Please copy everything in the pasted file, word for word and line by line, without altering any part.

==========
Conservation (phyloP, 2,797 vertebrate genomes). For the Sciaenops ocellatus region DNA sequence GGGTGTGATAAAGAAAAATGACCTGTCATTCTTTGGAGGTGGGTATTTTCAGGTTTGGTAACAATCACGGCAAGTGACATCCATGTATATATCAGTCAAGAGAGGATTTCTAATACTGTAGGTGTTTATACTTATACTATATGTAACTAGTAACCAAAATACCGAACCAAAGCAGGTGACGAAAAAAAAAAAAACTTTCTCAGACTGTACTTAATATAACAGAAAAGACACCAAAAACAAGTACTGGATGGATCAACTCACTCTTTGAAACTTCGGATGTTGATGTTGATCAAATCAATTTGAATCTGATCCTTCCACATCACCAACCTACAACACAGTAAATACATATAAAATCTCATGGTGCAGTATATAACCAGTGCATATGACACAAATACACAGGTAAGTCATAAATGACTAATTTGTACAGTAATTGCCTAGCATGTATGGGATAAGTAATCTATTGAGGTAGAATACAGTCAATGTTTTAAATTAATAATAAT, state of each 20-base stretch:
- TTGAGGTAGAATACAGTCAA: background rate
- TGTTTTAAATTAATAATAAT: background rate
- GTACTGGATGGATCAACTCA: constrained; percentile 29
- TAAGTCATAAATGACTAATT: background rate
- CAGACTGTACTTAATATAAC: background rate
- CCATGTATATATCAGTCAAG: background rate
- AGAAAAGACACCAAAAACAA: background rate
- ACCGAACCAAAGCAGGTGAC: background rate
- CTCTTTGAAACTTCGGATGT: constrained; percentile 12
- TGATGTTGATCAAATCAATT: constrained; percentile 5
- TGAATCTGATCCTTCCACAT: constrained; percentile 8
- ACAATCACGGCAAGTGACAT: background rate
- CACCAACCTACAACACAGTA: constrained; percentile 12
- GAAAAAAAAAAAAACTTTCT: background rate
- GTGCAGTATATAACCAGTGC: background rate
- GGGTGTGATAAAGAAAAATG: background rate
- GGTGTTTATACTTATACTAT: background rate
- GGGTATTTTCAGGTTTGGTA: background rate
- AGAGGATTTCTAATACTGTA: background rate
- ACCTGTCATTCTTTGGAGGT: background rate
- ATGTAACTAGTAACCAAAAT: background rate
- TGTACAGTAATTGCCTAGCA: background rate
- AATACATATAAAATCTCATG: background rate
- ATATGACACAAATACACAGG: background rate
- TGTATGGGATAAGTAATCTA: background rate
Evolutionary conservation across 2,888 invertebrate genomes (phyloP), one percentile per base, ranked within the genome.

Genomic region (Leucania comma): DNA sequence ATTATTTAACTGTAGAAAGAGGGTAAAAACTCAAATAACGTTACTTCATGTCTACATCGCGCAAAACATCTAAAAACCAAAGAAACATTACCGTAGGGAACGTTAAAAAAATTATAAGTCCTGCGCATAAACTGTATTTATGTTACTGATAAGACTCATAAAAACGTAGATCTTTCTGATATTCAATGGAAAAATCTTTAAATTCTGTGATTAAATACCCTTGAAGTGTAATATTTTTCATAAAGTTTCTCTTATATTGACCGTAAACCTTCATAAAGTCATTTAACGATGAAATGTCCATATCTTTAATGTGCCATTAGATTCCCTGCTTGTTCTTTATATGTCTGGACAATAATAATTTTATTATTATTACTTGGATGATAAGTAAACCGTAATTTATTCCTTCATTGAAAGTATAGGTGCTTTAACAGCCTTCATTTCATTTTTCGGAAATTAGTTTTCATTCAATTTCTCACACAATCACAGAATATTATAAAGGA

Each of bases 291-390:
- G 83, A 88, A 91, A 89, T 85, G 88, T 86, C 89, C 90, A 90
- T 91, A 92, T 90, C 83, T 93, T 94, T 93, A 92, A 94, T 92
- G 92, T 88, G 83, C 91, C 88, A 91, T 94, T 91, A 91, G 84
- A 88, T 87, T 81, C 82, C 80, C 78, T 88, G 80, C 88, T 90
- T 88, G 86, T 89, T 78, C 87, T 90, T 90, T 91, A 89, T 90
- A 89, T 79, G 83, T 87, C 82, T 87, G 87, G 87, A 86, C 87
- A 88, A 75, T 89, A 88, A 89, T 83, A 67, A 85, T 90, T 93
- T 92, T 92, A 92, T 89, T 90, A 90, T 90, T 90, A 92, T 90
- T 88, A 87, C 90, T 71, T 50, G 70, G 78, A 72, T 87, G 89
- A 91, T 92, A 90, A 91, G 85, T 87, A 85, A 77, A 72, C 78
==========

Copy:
Conservation (phyloP, 2,797 vertebrate genomes). For the Sciaenops ocellatus region DNA sequence GGGTGTGATAAAGAAAAATGACCTGTCATTCTTTGGAGGTGGGTATTTTCAGGTTTGGTAACAATCACGGCAAGTGACATCCATGTATATATCAGTCAAGAGAGGATTTCTAATACTGTAGGTGTTTATACTTATACTATATGTAACTAGTAACCAAAATACCGAACCAAAGCAGGTGACGAAAAAAAAAAAAACTTTCTCAGACTGTACTTAATATAACAGAAAAGACACCAAAAACAAGTACTGGATGGATCAACTCACTCTTTGAAACTTCGGATGTTGATGTTGATCAAATCAATTTGAATCTGATCCTTCCACATCACCAACCTACAACACAGTAAATACATATAAAATCTCATGGTGCAGTATATAACCAGTGCATATGACACAAATACACAGGTAAGTCATAAATGACTAATTTGTACAGTAATTGCCTAGCATGTATGGGATAAGTAATCTATTGAGGTAGAATACAGTCAATGTTTTAAATTAATAATAAT, state of each 20-base stretch:
- TTGAGGTAGAATACAGTCAA: background rate
- TGTTTTAAATTAATAATAAT: background rate
- GTACTGGATGGATCAACTCA: constrained; percentile 29
- TAAGTCATAAATGACTAATT: background rate
- CAGACTGTACTTAATATAAC: background rate
- CCATGTATATATCAGTCAAG: background rate
- AGAAAAGACACCAAAAACAA: background rate
- ACCGAACCAAAGCAGGTGAC: background rate
- CTCTTTGAAACTTCGGATGT: constrained; percentile 12
- TGATGTTGATCAAATCAATT: constrained; percentile 5
- TGAATCTGATCCTTCCACAT: constrained; percentile 8
- ACAATCACGGCAAGTGACAT: background rate
- CACCAACCTACAACACAGTA: constrained; percentile 12
- GAAAAAAAAAAAAACTTTCT: background rate
- GTGCAGTATATAACCAGTGC: background rate
- GGGTGTGATAAAGAAAAATG: background rate
- GGTGTTTATACTTATACTAT: background rate
- GGGTATTTTCAGGTTTGGTA: background rate
- AGAGGATTTCTAATACTGTA: background rate
- ACCTGTCATTCTTTGGAGGT: background rate
- ATGTAACTAGTAACCAAAAT: background rate
- TGTACAGTAATTGCCTAGCA: background rate
- AATACATATAAAATCTCATG: background rate
- ATATGACACAAATACACAGG: background rate
- TGTATGGGATAAGTAATCTA: background rate
Evolutionary conservation across 2,888 invertebrate genomes (phyloP), one percentile per base, ranked within the genome.

Genomic region (Leucania comma): DNA sequence ATTATTTAACTGTAGAAAGAGGGTAAAAACTCAAATAACGTTACTTCATGTCTACATCGCGCAAAACATCTAAAAACCAAAGAAACATTACCGTAGGGAACGTTAAAAAAATTATAAGTCCTGCGCATAAACTGTATTTATGTTACTGATAAGACTCATAAAAACGTAGATCTTTCTGATATTCAATGGAAAAATCTTTAAATTCTGTGATTAAATACCCTTGAAGTGTAATATTTTTCATAAAGTTTCTCTTATATTGACCGTAAACCTTCATAAAGTCATTTAACGATGAAATGTCCATATCTTTAATGTGCCATTAGATTCCCTGCTTGTTCTTTATATGTCTGGACAATAATAATTTTATTATTATTACTTGGATGATAAGTAAACCGTAATTTATTCCTTCATTGAAAGTATAGGTGCTTTAACAGCCTTCATTTCATTTTTCGGAAATTAGTTTTCATTCAATTTCTCACACAATCACAGAATATTATAAAGGA

Each of bases 291-390:
- G 83, A 88, A 91, A 89, T 85, G 88, T 86, C 89, C 90, A 90
- T 91, A 92, T 90, C 83, T 93, T 94, T 93, A 92, A 94, T 92
- G 92, T 88, G 83, C 91, C 88, A 91, T 94, T 91, A 91, G 84
- A 88, T 87, T 81, C 82, C 80, C 78, T 88, G 80, C 88, T 90
- T 88, G 86, T 89, T 78, C 87, T 90, T 90, T 91, A 89, T 90
- A 89, T 79, G 83, T 87, C 82, T 87, G 87, G 87, A 86, C 87
- A 88, A 75, T 89, A 88, A 89, T 83, A 67, A 85, T 90, T 93
- T 92, T 92, A 92, T 89, T 90, A 90, T 90, T 90, A 92, T 90
- T 88, A 87, C 90, T 71, T 50, G 70, G 78, A 72, T 87, G 89
- A 91, T 92, A 90, A 91, G 85, T 87, A 85, A 77, A 72, C 78